When the ground starts rocking, the California Earthquake warning system starts talking. A known danger in the golden state, earthquakes are inevitable, and officials are working on improved ways to keep people informed, reports GovTech.com.
The California’s Office of Emergency Services and the United States Geological Survey (USGS) have partnered to test Wireless Emergency Alert capabilities (WEA).
To test the system, ShakeAlert will flag all smartphones within a 60-block radius with a loud noise, followed by a text message that states: “This is a test of the California Earthquake warning system. No action required. This is a test.”
A follow-up survey will ask responders how long it took the alarm to reach them to determine whether or not ShakeAlert was effective. “The Bay Area has a very high seismic risk,” said Ryan Arba of the Office of Emergency Services, “but there are steps that we can take, not only as individuals but also as governments, to help give people as much protection as possible from that eventual earthquake.”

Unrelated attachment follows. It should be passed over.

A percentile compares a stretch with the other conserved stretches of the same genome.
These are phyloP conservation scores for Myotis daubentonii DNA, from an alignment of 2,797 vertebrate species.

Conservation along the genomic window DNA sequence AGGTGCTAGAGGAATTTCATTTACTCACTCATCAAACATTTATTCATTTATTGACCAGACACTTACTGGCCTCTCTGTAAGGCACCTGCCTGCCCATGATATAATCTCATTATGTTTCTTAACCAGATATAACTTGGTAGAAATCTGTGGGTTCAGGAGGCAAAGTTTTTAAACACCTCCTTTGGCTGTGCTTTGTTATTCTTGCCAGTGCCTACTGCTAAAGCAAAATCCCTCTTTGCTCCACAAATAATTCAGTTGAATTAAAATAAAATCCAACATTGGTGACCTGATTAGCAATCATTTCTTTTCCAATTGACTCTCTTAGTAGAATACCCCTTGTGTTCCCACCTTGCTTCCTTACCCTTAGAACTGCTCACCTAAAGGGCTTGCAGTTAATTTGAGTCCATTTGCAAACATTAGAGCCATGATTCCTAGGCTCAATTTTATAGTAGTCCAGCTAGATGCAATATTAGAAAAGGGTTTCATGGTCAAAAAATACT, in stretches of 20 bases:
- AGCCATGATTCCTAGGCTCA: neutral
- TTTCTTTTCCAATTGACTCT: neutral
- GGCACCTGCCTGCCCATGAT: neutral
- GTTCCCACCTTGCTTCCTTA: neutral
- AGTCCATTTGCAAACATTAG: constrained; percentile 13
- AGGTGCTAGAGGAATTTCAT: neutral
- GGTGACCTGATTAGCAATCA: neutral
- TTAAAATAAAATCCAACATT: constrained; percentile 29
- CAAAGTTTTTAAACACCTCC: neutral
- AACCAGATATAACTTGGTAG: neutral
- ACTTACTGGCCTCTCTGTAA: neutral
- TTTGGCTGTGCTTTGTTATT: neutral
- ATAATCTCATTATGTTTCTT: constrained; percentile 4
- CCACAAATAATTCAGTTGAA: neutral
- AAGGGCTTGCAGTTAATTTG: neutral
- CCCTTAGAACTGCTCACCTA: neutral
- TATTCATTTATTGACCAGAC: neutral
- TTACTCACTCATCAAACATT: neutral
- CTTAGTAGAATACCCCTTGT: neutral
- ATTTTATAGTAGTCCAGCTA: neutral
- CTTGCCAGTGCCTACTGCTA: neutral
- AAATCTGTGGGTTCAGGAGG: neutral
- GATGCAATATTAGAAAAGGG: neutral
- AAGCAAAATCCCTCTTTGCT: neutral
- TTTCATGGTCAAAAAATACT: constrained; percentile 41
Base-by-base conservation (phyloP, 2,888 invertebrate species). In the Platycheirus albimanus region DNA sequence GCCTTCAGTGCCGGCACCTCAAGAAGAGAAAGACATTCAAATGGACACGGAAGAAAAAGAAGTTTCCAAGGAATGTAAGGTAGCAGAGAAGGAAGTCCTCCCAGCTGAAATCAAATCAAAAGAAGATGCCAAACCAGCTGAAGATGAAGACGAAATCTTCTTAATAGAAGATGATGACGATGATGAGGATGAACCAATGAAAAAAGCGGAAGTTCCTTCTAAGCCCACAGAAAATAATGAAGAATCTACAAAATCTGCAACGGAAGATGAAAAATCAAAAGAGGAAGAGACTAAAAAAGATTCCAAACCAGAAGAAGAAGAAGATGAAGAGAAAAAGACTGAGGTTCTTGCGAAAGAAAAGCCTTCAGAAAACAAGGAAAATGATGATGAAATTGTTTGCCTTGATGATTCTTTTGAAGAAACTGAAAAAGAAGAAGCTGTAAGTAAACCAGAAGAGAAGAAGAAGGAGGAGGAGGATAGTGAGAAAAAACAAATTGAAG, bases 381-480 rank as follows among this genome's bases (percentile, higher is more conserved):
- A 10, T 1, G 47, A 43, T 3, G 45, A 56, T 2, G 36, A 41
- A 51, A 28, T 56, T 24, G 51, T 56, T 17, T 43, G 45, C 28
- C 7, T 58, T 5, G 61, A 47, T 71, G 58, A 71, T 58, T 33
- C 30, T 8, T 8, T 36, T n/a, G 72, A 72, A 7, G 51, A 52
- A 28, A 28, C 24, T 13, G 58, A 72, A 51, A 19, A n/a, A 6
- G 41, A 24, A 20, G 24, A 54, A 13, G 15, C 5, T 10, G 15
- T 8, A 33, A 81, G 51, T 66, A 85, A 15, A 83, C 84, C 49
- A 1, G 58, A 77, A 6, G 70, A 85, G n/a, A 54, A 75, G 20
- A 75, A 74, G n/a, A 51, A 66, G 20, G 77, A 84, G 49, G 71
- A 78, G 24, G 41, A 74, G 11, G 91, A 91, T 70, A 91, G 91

The ShakeAlert system launched over ten years ago and USGS officials say it’s roughly half complete. When ground sensors detect tremors from earthquake waves, automated messages are sent to monitoring hubs in Seattle, Menlo Park, Berkeley and Pasadena. Within seconds, the data is analyzed to find the epicenter and decide whether or not an alert is warranted. Earthquakes measuring a magnitude of 5.0 or trigger a WEA.
The WEA is transmitted from cell towers and boosters. California’s trial run will help determine how far the signal traveled and how many people received it. It is believed that ShakeAlert will save lives, notes GovTech.com. Find information about the test and follow up here. Comments? Email Us.
March 29, 2019